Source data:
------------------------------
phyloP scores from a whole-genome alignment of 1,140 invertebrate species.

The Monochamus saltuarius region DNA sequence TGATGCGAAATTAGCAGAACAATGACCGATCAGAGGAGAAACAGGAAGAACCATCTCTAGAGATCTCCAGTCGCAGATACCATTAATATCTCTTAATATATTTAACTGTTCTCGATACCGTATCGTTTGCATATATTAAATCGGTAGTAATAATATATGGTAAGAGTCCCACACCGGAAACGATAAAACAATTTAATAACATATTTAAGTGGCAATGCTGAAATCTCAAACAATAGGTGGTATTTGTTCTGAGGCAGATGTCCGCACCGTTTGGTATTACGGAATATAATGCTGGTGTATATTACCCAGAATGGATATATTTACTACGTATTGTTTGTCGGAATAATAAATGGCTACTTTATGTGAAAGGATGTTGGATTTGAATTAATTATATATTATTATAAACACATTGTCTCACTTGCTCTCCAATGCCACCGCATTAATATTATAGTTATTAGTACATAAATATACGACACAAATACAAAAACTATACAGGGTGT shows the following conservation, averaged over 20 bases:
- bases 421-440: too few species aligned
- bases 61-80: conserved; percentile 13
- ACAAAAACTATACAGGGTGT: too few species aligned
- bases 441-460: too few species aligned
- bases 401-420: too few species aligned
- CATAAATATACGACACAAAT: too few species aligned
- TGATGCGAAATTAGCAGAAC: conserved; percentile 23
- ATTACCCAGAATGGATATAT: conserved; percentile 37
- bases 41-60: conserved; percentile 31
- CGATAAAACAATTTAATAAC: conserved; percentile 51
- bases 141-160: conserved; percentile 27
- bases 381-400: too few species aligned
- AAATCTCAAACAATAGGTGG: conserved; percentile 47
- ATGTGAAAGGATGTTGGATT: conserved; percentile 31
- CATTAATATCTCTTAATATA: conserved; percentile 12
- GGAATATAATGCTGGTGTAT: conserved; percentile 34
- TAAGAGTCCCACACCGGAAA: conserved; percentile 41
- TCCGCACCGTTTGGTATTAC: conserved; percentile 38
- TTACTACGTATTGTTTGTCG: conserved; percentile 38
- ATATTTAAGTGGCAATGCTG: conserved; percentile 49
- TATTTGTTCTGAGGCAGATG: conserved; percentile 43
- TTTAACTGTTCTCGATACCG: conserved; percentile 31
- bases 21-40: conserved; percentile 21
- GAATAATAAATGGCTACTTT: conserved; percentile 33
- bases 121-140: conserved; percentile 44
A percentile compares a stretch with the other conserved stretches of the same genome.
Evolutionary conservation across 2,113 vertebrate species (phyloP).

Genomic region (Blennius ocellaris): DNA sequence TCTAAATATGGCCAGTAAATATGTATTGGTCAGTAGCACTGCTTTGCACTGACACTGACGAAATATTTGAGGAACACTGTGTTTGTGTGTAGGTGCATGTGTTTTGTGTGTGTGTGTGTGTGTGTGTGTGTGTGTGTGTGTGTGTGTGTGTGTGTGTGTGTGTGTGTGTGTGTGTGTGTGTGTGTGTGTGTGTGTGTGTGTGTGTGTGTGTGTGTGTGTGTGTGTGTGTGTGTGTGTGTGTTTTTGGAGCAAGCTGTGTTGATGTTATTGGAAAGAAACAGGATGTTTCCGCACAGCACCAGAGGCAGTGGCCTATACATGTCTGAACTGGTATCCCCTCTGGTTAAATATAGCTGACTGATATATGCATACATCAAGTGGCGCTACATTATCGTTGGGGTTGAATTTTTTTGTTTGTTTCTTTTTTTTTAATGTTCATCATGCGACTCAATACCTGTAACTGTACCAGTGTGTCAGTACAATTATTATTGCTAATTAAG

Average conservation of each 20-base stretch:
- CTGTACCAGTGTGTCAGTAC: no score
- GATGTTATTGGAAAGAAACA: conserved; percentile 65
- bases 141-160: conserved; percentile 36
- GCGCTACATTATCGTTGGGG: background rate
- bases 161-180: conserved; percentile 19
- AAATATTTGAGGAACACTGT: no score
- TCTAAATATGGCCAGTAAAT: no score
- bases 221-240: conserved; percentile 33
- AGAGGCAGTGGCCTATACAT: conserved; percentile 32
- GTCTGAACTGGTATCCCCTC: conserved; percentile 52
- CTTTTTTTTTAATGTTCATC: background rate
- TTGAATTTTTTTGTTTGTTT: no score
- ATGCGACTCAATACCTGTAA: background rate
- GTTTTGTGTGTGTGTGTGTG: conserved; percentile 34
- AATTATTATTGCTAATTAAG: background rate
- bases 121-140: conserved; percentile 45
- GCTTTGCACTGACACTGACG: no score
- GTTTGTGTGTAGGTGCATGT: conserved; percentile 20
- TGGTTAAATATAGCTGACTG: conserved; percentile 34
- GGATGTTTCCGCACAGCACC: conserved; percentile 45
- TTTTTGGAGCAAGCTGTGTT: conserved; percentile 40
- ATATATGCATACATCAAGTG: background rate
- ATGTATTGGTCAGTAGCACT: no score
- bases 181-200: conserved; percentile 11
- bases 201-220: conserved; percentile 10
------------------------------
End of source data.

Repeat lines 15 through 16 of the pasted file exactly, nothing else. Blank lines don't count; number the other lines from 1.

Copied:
- AAATCTCAAACAATAGGTGG: conserved; percentile 47
- ATGTGAAAGGATGTTGGATT: conserved; percentile 31